Business World

Tuesday 16 October 2018

Share watch: Telecom giant BT under siege on several fronts

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John Lynch

William Shakespeare got it spot-on when he allowed the king in 'Hamlet' to intone: "When sorrows come, they come not single spies, but in battalions!"

One very large British company, British Telecom (BT), will have embraced this sentiment over recent years as sorrows have come cascading in its direction, one after another.

The lumbering giant, which up to very recently had 108,000 employees and revenues of £24bn (€27.3bn), has had to face the ordeal that most businesses dread: calling in the consultants.

McKinsey got the gig, which involves undoing a string of expensive management blunders. The group has also seen its share price in intensive care while watching its pension scheme get horribly out of control.

The remedial action forced on the group includes a cut in its workforce, promising 13,000 job losses.

Chief executive officer Gavin Patterson became one of them when he resigned on Friday. The business plans to save something close to £1.5bn (€1.7bn) in the next three years and reorganise its crippling pension costs.

If all this is not enough, it is selling its London HQ to get some shape on its finances. None of this, however, will be sufficient to secure a resumption of profit growth for at least two years and revenue growth is even farther away.

This is not expected for three years. Analysts wonder if the management is able to solve all its problems.

Decisions that went badly askew include an ill-fated move back into mobile phones and a gamble on pay TV that backfired. It purchased EE Mobile for £12.5bn (€14.2bn) two years ago after abandoning the mobile market in 2001 and shares rose to £4.30 (€4.90), a 14-year high.

However, a torrent of bad news since then has seen the share price fall and today it trades at 205p per share, just above its yearly low 201p.

The group has landed itself in the midst of an accounting scandal in Italy; a UK investigation that has examined its dominant network position and with the previously mentioned widening pension deficit.

The Irish public will be most familiar with BT's 'non-core' move into sport on television. It spent £5bn (€5.7bn) on acquiring the rights to broadcast UK football games and over the next two years it will fork out more on European football.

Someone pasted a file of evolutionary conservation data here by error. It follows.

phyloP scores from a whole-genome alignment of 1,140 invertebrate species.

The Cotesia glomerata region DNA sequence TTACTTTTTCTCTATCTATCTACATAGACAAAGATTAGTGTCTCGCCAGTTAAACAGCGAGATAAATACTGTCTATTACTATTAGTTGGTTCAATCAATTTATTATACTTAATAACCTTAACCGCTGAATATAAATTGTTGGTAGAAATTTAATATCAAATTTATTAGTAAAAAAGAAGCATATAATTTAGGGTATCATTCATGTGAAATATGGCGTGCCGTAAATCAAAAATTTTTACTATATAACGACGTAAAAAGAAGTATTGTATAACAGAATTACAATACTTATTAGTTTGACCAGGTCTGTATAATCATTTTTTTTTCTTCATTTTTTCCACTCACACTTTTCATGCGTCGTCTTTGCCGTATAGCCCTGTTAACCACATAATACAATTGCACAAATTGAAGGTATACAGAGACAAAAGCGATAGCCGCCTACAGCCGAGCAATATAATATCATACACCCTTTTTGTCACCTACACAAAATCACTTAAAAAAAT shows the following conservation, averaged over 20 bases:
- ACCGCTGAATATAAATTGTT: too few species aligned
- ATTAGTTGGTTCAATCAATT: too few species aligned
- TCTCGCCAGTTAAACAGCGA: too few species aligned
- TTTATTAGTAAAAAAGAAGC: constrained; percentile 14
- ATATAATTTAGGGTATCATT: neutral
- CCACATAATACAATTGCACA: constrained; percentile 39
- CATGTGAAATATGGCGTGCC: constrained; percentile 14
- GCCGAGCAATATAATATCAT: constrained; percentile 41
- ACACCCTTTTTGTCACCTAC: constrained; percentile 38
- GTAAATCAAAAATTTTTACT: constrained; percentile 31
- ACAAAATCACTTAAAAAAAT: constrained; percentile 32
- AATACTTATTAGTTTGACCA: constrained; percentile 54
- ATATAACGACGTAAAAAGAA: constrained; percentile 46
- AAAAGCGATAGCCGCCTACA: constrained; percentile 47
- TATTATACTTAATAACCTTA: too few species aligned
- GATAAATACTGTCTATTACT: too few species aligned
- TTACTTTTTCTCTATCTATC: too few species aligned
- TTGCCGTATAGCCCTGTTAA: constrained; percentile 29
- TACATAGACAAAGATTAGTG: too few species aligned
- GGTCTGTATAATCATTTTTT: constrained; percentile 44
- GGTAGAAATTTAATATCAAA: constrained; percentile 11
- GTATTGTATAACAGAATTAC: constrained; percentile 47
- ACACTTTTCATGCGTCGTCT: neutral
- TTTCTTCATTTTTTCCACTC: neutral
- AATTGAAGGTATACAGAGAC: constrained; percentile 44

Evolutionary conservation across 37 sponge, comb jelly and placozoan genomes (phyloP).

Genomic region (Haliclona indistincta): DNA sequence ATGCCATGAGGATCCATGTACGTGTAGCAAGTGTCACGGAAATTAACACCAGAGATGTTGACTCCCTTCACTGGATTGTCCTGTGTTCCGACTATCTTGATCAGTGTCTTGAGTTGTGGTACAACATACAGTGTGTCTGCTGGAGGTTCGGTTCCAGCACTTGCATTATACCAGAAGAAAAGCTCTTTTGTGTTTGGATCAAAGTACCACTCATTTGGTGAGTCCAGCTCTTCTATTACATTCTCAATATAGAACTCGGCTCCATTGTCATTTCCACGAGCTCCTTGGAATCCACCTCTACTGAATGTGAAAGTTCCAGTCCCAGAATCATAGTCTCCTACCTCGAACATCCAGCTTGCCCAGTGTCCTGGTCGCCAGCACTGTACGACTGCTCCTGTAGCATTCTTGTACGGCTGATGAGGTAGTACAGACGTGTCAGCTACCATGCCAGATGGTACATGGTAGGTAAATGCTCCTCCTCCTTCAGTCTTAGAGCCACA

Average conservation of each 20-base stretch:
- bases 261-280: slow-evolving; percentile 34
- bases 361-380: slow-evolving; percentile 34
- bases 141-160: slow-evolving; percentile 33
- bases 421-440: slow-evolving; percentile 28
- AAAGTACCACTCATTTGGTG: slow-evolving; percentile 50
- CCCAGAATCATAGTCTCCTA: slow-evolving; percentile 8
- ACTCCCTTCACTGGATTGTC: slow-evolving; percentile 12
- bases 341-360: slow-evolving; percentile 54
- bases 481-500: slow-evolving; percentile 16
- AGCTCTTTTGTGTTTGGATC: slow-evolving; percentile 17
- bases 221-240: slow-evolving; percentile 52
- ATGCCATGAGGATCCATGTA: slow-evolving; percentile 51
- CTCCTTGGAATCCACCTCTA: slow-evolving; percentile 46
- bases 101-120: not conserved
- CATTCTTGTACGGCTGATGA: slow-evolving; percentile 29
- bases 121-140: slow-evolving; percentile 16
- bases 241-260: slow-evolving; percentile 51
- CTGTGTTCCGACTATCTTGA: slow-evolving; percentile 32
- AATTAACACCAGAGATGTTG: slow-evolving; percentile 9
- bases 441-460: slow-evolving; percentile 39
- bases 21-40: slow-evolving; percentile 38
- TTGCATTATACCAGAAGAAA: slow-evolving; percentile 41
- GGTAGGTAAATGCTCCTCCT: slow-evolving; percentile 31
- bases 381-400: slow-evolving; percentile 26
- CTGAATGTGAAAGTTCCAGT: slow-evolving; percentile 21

The critics of this move say the group would be better off investing in its core technology, such as fibre connectivity.

While splashing out on football, the dividend payout has been frozen and 13,000 jobs lost. The football spend is more than is allocated for capital expenditure this year and exceeds commitment to its pension scheme. Not a good scene.

The group has secured the 5G licence in recent auctions and plans to roll it out at the end of 2019. It has also struck a new deal to fund its pension fund hole, now a huge £11bn (€12.5bn) and amazingly more than half of the company's £20bn (€22.7bn) market value.

It also plans to upgrade three million homes to full fibre in the next two years and planned staff reductions will cost £800m (€910m) with the bulk of redundancies in the UK.

So far the group has given no update on its far-flung global services.

Investors are very unhappy with the slow pace of the turnaround. Last year BT reported a 1pc fall in revenues to £24bn (€27.2bn) and has signalled it will continue to be under pressure for the next few years as the company manages the decline of low margin hardware and new regulations for its broadband.

The jobs cuts are unlikely to offset regulatory pressure. The pension scheme top-up payments will continue until 2030 - too long for some.

Keeping the dividend unchanged means the stock will trade at an attractive dividend yield of 7pc. However, fears of a cut in dividends have not abated.

As priority will be given to network investment ahead of dividend payments, a cut cannot be ruled out.

Will the McKinsey plan be enough to dig BT out of the hole? The jury is out. What is certain the shares should be avoided at the present.

Nothing in this section should be taken as a recommendation, either explicit or implicit to buy any of the shares mentioned.

Irish Independent

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